'PCB wants more money than just 2011 WC hosting fees'
The Pakistan Cricket Board is trying to extract maximum financial compensation from the ICC in return for surrendering its hosting rights for 14 matches of the 2011 World Cup, sources said.cricket Updated: Jul 29, 2009 14:39 IST
The Pakistan Cricket Board is trying to extract maximum financial compensation from the ICC in return for surrendering its hosting rights for 14 matches of the 2011 World Cup, sources said on Wednesday.
Well-placed sources in the Board told PTI that the issue was discussed in detail in the yesterday’s meeting between PCB Chairman Ejaz Butt and ICC President David Morgan at Dubai yesterday.
“The ICC and the other hosts of the World Cup - India, Sri Lanka and Bangladesh - have agreed to pay Pakistan hosting fees of $10.5 million for the 14 matches that have been shifted out of Pakistan due to security reasons by the ICC,” one source said.
“But Butt, on the advice of Board lawyers, is trying to convince the ICC that Pakistan needs to be paid more from the World Cup earnings,” the source disclosed.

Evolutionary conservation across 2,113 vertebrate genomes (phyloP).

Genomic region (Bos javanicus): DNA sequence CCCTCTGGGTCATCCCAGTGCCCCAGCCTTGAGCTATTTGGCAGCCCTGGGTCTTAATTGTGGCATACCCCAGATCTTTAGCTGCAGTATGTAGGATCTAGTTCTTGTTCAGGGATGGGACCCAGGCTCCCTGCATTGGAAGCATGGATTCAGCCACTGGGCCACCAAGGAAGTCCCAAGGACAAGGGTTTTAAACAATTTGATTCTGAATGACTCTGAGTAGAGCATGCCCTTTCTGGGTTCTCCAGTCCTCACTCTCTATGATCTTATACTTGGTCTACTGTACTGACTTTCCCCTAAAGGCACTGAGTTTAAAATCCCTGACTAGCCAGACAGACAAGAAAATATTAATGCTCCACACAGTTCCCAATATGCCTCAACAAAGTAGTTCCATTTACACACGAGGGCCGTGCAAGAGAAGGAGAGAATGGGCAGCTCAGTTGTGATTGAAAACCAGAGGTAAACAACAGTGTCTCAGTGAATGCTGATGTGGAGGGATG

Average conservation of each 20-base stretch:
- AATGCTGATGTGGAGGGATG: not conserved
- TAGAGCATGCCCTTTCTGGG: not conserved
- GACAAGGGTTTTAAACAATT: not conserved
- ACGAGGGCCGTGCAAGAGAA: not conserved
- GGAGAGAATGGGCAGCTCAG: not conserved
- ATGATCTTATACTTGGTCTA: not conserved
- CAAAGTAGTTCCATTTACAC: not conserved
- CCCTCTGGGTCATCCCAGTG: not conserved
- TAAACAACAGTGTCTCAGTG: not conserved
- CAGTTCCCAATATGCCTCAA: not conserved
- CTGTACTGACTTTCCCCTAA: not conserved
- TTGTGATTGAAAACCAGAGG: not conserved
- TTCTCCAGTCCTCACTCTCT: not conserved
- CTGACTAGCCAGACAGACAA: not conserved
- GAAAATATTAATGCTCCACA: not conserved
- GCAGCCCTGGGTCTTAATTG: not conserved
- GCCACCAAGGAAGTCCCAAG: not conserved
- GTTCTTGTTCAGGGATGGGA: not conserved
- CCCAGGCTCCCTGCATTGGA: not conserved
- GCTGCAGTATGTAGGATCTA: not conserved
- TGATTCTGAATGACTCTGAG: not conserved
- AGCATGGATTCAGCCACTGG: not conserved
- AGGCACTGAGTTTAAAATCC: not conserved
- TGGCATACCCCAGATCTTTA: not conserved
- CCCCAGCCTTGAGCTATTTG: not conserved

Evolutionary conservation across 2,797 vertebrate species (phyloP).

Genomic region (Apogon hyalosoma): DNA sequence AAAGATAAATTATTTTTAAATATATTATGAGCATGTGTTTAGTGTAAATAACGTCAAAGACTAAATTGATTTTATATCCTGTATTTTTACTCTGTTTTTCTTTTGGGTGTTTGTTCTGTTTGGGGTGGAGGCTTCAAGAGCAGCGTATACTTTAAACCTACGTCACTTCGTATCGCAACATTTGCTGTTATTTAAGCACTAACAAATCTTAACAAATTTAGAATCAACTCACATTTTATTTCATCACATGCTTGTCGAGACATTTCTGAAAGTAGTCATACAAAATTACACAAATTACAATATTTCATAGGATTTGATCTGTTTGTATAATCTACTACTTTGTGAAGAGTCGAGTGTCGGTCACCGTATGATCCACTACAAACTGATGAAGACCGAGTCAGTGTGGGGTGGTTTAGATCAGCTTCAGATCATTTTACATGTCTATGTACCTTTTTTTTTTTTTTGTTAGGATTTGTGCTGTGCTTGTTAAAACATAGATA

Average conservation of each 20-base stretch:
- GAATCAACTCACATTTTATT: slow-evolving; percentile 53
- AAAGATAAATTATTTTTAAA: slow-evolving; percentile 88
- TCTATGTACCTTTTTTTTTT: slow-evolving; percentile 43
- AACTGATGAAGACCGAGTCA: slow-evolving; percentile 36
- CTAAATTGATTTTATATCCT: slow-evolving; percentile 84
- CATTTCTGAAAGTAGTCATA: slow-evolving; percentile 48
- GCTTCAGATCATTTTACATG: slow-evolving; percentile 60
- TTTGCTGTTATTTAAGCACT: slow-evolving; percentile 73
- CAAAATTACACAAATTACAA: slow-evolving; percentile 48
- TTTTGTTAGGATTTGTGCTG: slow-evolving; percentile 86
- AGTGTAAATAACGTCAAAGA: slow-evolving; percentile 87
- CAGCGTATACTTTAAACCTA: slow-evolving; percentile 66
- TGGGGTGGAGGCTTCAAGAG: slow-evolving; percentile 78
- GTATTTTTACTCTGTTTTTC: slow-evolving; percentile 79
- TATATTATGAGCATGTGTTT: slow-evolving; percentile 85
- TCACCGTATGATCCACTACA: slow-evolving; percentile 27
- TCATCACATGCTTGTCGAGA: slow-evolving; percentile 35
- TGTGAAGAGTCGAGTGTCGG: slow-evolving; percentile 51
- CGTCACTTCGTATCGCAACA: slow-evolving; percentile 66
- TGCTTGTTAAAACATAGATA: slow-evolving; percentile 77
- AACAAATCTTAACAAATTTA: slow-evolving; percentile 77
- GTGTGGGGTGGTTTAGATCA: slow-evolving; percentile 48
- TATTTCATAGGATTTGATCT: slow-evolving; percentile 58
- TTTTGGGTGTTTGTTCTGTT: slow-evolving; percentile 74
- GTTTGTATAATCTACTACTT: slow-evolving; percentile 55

Butt had conveyed that Pakistan also wanted the gate money receipts for the matches it was supposed to host but which have now been distributed among India, Sri Lanka and Bangladesh, the source said.
Pakistan was also asking for a stake in the other earnings from these matches from the home board, he added.
"Pakistan is guaranteed to get $10.5 million as hosting
fees but it is looking to recover compensation sum of around $20 million for its share of the World Cup matches,“ the source said.
The sources said PCB agreed to out of court settlement on shifting out of 2011 World Cup matches to exploit its position as the aggrieved party.
“The PCB is now looking to exploit its position as the aggrieved party in the shifting of the World Cup matches that is why Butt is insisting time and again that he is ready for an out of court settlement with the ICC and that Pakistan does not want to pursue any legal options,” they said.
PCB wants to get some undertaking from the ICC and other Asian nations about resuming tours to the strife-torn country, they added.
The sources said in principle Pakistan had decided against going for any legal action on the advise of its lawyers but would not publicly admit this for obvious reasons.